Sissinghurst Garden Design and Management


Photogaph Philippe Leroyer

Photogaph Philippe Leroyer

BBC4 is showing a series of programmes about Sissinghurst Castle Garden. Here is a link to the first episode on the iPlayer – the link will not be active for long and there is a link to a BBC Sissinghurst webpage.  Adam Nicholson and Sarah Raven live in the family house, because Adam is Vita’s grandson, but Adam’s father (Nigel Nicholson) gave the property to the National Trust. The programme presents Adam and Sarah as enlightened visionaries able to understand the past and present. But the National Trust staff are presented as obstinate blockheads able to say little more than ‘This is the way we do it because this is the way we have always done it and this it the way we will continue to do it’.  Since the series runs to 8 episodes one can’t help wondering it the editing has been done for dramatic effect. Unless the National Trust  Blockheads are going to be seduced by sweet reason, the series is going to end up portraying the Trust as a disorganised rabble which leaves decisions to junior staff.

Sissinghurst gives me the impression of being too commercial and of having too many visitors. It this is what the National Trust wants, they should avoid the cowpats Adam wants to bring back as an aspect of traditional farming. The BBC slipped in the titbit that Vita had over 50 lesbian lovers and the Independent (28.2.09) refers to ‘the site’s fascination for today’s educated lesbians’. Adam predicts that ‘By Easter, there will be rivers of lesbians coming through the gates’.  It would be useful to know whether the return of traditional farming practices (‘cowpats’) would attract or repel the lesbians, and where Adam stands on the lesbian issue.  I look forward to Sissinghurst holding its first Gay Pride day. As they say, ‘history repeats itself as farce’.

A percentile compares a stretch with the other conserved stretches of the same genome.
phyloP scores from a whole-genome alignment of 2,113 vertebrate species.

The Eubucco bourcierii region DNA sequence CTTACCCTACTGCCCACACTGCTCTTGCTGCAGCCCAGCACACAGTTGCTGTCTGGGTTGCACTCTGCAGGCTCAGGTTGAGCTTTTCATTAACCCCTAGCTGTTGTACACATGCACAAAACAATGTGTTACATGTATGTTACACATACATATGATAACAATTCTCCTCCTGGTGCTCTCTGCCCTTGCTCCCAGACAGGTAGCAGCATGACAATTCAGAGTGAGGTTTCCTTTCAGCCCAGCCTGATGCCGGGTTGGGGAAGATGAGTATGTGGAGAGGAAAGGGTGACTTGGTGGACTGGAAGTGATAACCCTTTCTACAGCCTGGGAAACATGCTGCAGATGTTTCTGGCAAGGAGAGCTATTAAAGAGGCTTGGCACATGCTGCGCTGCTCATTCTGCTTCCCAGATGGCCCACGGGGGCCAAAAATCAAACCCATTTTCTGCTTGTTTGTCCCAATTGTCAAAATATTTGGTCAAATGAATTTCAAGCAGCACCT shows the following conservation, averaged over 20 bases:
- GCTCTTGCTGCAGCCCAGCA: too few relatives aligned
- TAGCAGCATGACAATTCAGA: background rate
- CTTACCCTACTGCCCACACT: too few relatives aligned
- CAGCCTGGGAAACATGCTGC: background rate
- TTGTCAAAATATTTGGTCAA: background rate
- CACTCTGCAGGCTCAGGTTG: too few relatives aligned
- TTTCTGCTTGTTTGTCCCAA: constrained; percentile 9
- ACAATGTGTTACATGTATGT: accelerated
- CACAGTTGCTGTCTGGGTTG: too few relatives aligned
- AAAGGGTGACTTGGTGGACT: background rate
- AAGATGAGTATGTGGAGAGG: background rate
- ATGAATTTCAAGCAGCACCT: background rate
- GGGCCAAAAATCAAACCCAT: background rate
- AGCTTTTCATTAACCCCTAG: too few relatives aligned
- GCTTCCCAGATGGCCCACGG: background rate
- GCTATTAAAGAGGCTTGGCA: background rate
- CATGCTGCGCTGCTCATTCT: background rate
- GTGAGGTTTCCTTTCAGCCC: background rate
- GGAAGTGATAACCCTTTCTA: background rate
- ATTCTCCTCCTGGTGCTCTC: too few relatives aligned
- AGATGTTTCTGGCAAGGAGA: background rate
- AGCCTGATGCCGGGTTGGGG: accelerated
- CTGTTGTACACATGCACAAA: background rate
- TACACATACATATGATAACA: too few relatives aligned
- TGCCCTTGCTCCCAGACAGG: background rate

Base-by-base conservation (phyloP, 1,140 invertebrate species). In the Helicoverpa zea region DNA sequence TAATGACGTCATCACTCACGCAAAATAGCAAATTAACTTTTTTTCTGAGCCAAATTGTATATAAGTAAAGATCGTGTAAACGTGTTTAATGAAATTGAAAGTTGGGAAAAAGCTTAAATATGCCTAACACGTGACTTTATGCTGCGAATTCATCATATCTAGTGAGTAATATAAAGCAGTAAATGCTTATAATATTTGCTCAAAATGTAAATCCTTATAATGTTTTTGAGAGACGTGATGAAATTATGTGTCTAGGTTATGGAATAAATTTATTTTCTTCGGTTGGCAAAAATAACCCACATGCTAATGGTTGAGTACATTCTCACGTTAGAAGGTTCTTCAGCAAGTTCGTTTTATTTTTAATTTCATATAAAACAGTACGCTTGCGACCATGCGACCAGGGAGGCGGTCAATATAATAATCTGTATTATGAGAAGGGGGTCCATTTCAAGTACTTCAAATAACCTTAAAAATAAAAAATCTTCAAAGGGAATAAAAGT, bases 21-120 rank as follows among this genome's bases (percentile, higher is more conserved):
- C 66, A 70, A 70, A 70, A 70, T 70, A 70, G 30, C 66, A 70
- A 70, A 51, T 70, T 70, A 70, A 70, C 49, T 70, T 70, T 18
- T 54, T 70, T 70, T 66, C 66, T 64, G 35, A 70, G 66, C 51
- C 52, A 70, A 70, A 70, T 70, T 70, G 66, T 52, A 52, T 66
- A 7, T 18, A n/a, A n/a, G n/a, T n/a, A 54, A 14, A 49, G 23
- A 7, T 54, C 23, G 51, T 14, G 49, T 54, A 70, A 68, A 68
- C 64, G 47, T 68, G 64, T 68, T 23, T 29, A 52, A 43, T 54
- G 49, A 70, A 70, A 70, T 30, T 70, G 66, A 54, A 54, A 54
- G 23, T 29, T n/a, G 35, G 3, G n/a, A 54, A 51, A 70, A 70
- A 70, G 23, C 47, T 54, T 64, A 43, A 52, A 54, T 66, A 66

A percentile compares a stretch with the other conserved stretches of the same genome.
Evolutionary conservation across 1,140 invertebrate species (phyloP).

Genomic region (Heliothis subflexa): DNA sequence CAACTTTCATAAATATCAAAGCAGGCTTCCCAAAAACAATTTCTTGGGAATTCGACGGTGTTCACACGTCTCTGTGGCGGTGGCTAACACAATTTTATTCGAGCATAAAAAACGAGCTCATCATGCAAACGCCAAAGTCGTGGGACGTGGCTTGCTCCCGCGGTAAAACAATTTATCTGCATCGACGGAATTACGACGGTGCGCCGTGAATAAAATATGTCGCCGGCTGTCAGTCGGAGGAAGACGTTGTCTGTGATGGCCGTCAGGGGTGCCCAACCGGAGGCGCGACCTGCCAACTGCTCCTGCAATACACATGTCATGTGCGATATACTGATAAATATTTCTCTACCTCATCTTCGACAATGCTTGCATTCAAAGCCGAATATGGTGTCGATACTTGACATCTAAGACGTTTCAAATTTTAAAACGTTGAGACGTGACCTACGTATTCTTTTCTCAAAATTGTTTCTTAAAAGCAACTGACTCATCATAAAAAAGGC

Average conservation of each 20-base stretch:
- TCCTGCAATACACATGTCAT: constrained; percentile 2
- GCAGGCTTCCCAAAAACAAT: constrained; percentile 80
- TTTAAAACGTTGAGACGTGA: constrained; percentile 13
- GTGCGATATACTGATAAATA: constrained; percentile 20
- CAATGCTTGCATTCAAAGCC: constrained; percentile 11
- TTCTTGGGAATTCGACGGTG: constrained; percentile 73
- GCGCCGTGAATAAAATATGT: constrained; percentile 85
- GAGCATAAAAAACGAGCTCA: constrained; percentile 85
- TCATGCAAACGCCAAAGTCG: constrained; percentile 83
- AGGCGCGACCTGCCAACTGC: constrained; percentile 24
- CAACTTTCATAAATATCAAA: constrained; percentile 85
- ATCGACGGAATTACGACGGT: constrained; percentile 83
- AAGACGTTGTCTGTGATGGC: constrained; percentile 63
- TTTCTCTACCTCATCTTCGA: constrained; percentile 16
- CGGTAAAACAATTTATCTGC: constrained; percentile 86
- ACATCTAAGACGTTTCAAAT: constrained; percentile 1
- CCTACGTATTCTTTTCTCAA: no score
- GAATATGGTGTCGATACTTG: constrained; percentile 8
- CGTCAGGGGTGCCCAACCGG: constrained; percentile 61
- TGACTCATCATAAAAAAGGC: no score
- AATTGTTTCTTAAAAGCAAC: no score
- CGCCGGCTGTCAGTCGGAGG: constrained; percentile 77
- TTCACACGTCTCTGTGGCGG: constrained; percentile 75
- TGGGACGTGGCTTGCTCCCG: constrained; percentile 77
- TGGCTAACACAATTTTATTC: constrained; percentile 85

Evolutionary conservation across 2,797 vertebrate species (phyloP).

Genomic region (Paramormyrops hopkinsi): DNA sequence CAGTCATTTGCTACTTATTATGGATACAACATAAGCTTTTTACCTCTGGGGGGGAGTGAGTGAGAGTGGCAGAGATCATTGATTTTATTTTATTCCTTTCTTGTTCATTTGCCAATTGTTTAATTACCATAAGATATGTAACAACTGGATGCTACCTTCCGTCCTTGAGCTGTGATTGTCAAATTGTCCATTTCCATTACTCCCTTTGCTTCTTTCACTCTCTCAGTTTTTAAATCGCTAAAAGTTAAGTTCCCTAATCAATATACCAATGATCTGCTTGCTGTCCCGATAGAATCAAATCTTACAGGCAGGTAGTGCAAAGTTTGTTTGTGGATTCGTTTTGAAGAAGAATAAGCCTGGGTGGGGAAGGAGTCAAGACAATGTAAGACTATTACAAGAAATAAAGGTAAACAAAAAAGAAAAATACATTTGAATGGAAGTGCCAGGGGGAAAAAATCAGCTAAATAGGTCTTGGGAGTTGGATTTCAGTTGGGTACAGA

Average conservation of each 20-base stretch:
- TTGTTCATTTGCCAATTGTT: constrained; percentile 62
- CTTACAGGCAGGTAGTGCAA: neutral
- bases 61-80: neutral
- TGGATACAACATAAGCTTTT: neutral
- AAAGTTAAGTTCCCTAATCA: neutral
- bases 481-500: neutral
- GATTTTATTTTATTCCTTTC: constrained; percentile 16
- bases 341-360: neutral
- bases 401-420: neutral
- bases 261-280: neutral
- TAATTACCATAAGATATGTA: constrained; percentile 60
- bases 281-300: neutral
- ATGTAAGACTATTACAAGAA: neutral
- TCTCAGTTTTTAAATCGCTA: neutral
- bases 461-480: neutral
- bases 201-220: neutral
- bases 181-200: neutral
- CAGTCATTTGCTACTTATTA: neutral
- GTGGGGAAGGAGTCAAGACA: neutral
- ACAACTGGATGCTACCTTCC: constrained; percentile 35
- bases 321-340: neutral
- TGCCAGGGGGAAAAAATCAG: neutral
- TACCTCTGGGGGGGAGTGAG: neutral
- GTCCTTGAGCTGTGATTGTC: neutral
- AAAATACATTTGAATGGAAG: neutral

16 Comments »

  1. do you really think its presents Raven and Nicholson as enlightened visionaries? She comes across as rather obnoxious I thought! I’m hoping the Nat Trust staff win :D

    Too many visitors? well they need the money. damned if they do damned if they don’t/

    Comment by Pete — March 2, 2009 @ 10:59 am

  2. I really meant that the producers of the programme seem to be on the side of Adam and Sarah. But I do not think the NT should be a money-making organization. Their job is hold places and things in trust for the nation. They should not be ‘developers’. I am hoping the appointment of Simon Jenkins will change things for the better but I suppose its like the captain of the Titanic yelling ‘man the pumps’.

    Comment by Tom Turner — March 3, 2009 @ 11:50 am

  3. Another episode, broadcast on 8th March 2009, gave more airtime to Adam Nicholson’s big idea. He really does want Sissinghurst to become ‘The Lesbian Capital of England’. There was no mention of re-enactments in the bushes but one could read between the lines!

    Comment by Tom Turner — March 8, 2009 @ 8:07 pm

  4. well they have to make money. if they don’t they can’t reinvest it in the properties can they? they run a difficult balancing act. which i guess is why they are so conservative.

    Jenkins will be interesting given what he has written in the past.

    Comment by Pete — March 8, 2009 @ 8:53 pm

  5. Yes, they need income for CONSERVATION. But I do not think the National Trust should regard themselves as PROPERTY DEVELOPERS. See comment on National Trust Gardens: http://www.gardenvisit.com/blog/2008/07/08/national-trust-gardens/